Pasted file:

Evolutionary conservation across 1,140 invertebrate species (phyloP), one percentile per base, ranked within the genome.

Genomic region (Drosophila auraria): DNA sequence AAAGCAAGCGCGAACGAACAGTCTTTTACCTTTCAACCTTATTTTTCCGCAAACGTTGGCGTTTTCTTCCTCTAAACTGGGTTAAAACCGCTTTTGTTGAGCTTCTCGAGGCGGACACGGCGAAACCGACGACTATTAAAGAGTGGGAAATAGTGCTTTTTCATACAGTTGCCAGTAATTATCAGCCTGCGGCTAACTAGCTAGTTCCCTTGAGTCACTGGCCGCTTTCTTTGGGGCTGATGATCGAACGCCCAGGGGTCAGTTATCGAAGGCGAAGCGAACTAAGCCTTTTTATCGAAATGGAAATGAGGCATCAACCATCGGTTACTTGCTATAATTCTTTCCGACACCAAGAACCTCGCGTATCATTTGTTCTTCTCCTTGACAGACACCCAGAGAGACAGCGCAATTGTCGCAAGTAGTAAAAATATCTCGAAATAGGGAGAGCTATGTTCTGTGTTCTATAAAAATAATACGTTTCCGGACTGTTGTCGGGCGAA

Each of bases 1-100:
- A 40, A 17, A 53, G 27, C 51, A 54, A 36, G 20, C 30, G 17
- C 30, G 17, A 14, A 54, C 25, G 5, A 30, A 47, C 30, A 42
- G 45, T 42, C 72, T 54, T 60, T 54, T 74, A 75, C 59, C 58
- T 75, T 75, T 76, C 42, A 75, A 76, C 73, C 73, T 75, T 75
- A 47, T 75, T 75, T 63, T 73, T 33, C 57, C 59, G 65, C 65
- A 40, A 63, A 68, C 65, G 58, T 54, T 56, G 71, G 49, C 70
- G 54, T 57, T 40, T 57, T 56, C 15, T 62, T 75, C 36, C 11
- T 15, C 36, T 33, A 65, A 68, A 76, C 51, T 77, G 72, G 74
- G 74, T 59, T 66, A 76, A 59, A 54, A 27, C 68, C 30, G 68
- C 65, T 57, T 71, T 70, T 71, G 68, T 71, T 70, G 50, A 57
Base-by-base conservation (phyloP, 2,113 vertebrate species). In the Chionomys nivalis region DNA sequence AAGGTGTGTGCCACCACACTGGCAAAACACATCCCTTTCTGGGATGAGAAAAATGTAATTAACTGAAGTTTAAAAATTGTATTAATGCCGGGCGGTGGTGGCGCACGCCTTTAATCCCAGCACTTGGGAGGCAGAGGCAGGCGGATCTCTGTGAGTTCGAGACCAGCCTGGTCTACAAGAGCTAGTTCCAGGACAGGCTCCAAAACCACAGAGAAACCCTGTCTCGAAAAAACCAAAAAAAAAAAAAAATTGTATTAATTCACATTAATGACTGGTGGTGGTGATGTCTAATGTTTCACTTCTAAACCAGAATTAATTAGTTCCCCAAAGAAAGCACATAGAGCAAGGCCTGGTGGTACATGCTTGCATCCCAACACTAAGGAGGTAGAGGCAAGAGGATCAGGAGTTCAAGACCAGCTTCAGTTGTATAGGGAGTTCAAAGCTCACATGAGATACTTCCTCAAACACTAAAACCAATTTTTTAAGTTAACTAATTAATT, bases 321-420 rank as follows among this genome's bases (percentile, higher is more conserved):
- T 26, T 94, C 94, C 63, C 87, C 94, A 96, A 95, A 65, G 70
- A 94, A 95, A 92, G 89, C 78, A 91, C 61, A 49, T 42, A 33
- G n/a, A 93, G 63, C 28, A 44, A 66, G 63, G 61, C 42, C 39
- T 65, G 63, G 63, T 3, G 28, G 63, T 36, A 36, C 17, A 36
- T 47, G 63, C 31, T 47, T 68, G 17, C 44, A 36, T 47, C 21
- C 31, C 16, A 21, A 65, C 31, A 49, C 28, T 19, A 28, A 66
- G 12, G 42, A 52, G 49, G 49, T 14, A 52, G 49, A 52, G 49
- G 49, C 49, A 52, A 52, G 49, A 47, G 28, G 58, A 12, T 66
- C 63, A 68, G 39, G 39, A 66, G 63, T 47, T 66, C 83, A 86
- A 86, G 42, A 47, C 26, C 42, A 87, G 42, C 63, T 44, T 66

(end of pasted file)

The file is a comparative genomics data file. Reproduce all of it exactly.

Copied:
Evolutionary conservation across 1,140 invertebrate species (phyloP), one percentile per base, ranked within the genome.

Genomic region (Drosophila auraria): DNA sequence AAAGCAAGCGCGAACGAACAGTCTTTTACCTTTCAACCTTATTTTTCCGCAAACGTTGGCGTTTTCTTCCTCTAAACTGGGTTAAAACCGCTTTTGTTGAGCTTCTCGAGGCGGACACGGCGAAACCGACGACTATTAAAGAGTGGGAAATAGTGCTTTTTCATACAGTTGCCAGTAATTATCAGCCTGCGGCTAACTAGCTAGTTCCCTTGAGTCACTGGCCGCTTTCTTTGGGGCTGATGATCGAACGCCCAGGGGTCAGTTATCGAAGGCGAAGCGAACTAAGCCTTTTTATCGAAATGGAAATGAGGCATCAACCATCGGTTACTTGCTATAATTCTTTCCGACACCAAGAACCTCGCGTATCATTTGTTCTTCTCCTTGACAGACACCCAGAGAGACAGCGCAATTGTCGCAAGTAGTAAAAATATCTCGAAATAGGGAGAGCTATGTTCTGTGTTCTATAAAAATAATACGTTTCCGGACTGTTGTCGGGCGAA

Each of bases 1-100:
- A 40, A 17, A 53, G 27, C 51, A 54, A 36, G 20, C 30, G 17
- C 30, G 17, A 14, A 54, C 25, G 5, A 30, A 47, C 30, A 42
- G 45, T 42, C 72, T 54, T 60, T 54, T 74, A 75, C 59, C 58
- T 75, T 75, T 76, C 42, A 75, A 76, C 73, C 73, T 75, T 75
- A 47, T 75, T 75, T 63, T 73, T 33, C 57, C 59, G 65, C 65
- A 40, A 63, A 68, C 65, G 58, T 54, T 56, G 71, G 49, C 70
- G 54, T 57, T 40, T 57, T 56, C 15, T 62, T 75, C 36, C 11
- T 15, C 36, T 33, A 65, A 68, A 76, C 51, T 77, G 72, G 74
- G 74, T 59, T 66, A 76, A 59, A 54, A 27, C 68, C 30, G 68
- C 65, T 57, T 71, T 70, T 71, G 68, T 71, T 70, G 50, A 57
Base-by-base conservation (phyloP, 2,113 vertebrate species). In the Chionomys nivalis region DNA sequence AAGGTGTGTGCCACCACACTGGCAAAACACATCCCTTTCTGGGATGAGAAAAATGTAATTAACTGAAGTTTAAAAATTGTATTAATGCCGGGCGGTGGTGGCGCACGCCTTTAATCCCAGCACTTGGGAGGCAGAGGCAGGCGGATCTCTGTGAGTTCGAGACCAGCCTGGTCTACAAGAGCTAGTTCCAGGACAGGCTCCAAAACCACAGAGAAACCCTGTCTCGAAAAAACCAAAAAAAAAAAAAAATTGTATTAATTCACATTAATGACTGGTGGTGGTGATGTCTAATGTTTCACTTCTAAACCAGAATTAATTAGTTCCCCAAAGAAAGCACATAGAGCAAGGCCTGGTGGTACATGCTTGCATCCCAACACTAAGGAGGTAGAGGCAAGAGGATCAGGAGTTCAAGACCAGCTTCAGTTGTATAGGGAGTTCAAAGCTCACATGAGATACTTCCTCAAACACTAAAACCAATTTTTTAAGTTAACTAATTAATT, bases 321-420 rank as follows among this genome's bases (percentile, higher is more conserved):
- T 26, T 94, C 94, C 63, C 87, C 94, A 96, A 95, A 65, G 70
- A 94, A 95, A 92, G 89, C 78, A 91, C 61, A 49, T 42, A 33
- G n/a, A 93, G 63, C 28, A 44, A 66, G 63, G 61, C 42, C 39
- T 65, G 63, G 63, T 3, G 28, G 63, T 36, A 36, C 17, A 36
- T 47, G 63, C 31, T 47, T 68, G 17, C 44, A 36, T 47, C 21
- C 31, C 16, A 21, A 65, C 31, A 49, C 28, T 19, A 28, A 66
- G 12, G 42, A 52, G 49, G 49, T 14, A 52, G 49, A 52, G 49
- G 49, C 49, A 52, A 52, G 49, A 47, G 28, G 58, A 12, T 66
- C 63, A 68, G 39, G 39, A 66, G 63, T 47, T 66, C 83, A 86
- A 86, G 42, A 47, C 26, C 42, A 87, G 42, C 63, T 44, T 66